Australia’s Pacific Seasonal Worker Pilot Scheme: why has take-up been so low?
AbstractThe Australian Government introduced the Pacific Seasonal Worker Pilot Scheme (PSWPS) in 2008 to allow Pacific Islanders to fill seasonal labour shortages in the horticulture industry, and announced in December 2011 that the scheme would be made permanent. Take-up of the scheme is increasing but has been very low. As of the end of March 2012, only 1,100 PSWPS workers have arrived since the scheme’s commencement. This study tries to explain why the PSWPS has not employed more Pacific workers. It distinguishes between different hypotheses that could explain the poor outcome, and uses quantitative and qualitative analysis to test each hypothesis, including a survey of growers. The study finds a number of reasons for the low take-up. Growers are largely satisfied with their current labour supply, in terms of both quantity and quality: 93 percent of growers interviewed said they had no trouble finding labour, and 81 percent were satisfied with the quality of their existing labour force. The scheme is not well known: half the growers surveyed had simply not heard of the scheme, and most of those who had lacked information about it. The scheme also suffers from perceptions of high levels of risk and costs, including excessive red tape. Despite its slow start, PSWPS might still succeed on the basis of the productivity gains it has already shown it can deliver. But this is by no means assured: even growers who are unhappy with their current labour supply arrangements are reluctant to try the PSWPS. For the scheme to expand, the Australian Government will need to promote the scheme much more vigorously, and reduce the scheme’s financial and compliance costs. The Government also needs to attend to illegal horticultural labour practices, and tackle the booming working holiday visa category. Most growers now rely mainly on backpackers, and their numbers have increased rapidly in recent years: we estimate the number of backpackers working on farms increased from 13,000 in 2001-02 to 37,000 in 2007-08. In particular, the special preference which horticulture receives under the working holiday visa category should be removed. The policy challenges involved in making the PSWPS work should not be underestimated. Other avenues should also be explored for promoting Pacific migration, including adoption of New Zealand’s quota-based Pacific permanent migration schemes.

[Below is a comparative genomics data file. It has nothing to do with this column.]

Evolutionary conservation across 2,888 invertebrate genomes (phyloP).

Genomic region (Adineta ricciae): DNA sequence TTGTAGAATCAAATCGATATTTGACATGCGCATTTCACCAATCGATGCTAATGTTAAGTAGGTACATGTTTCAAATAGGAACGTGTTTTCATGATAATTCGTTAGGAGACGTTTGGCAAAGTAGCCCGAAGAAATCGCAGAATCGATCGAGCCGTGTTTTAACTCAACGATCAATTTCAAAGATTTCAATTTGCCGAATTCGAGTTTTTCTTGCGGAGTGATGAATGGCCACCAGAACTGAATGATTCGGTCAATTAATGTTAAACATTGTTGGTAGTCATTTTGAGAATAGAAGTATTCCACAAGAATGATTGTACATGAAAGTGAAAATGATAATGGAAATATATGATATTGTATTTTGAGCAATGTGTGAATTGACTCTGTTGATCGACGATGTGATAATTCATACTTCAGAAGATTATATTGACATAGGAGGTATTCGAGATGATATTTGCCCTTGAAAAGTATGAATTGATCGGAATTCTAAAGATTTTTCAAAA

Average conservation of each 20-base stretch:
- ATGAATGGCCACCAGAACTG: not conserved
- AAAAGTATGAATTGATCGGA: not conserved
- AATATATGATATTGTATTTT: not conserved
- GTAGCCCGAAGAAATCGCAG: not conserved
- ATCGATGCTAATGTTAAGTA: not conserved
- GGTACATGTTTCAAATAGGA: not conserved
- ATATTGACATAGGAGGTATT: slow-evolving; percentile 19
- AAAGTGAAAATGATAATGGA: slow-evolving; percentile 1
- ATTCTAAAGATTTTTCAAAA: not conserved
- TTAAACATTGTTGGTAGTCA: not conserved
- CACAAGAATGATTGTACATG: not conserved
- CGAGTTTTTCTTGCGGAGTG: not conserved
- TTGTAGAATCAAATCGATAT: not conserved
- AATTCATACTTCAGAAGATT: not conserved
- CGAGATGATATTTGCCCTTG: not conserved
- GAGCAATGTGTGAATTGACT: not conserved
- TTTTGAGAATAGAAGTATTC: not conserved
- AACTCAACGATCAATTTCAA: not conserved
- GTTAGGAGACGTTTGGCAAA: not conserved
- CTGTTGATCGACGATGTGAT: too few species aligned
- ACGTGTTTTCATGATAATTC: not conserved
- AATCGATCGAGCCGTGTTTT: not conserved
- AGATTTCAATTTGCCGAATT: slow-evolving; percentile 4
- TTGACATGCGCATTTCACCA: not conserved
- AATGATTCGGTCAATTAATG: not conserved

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Bibliographic InfoPaper provided by Development Policy Centre, Crawford School of Public Policy, The Australian National University in its series Development Policy Centre Discussion Papers with number 1217.
Date of creation: Apr 2012
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Find related papers by JEL classification:
- F22 - International Economics - - International Factor Movements and International Business - - - International Migration
- N37 - Economic History - - Labor and Consumers, Demography, Education, Health, Welfare, Income, Wealth, Religion, and Philanthropy - - - Africa; Oceania
- O15 - Economic Development, Technological Change, and Growth - - Economic Development - - - Economic Development: Human Resources; Human Development; Income Distribution; Migration
- R23 - Urban, Rural, Regional, Real Estate, and Transportation Economics - - Household Analysis - - - Regional Migration; Regional Labor Markets; Population
This paper has been announced in the following NEP Reports:
- NEP-ALL-2012-05-08 (All new papers)
- NEP-LAB-2012-05-08 (Labour Economics)
- NEP-MIG-2012-05-08 (Economics of Human Migration)
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Blog mentionsAs found by EconAcademics.org, the blog aggregator for Economics research:
- Why are seasonal immigrant worker programs so unpopular?
by Economic Logician in Economic Logic on 2012-05-18 14:55:00
- John Gibson & David McKenzie & Halahingano Rohorua, 2013. "Development Impacts of Seasonal and Temporary Migration: A Review of Evidence from the Pacific and Southeast Asia," CReAM Discussion Paper Series 1308, Centre for Research and Analysis of Migration (CReAM), Department of Economics, University College London.
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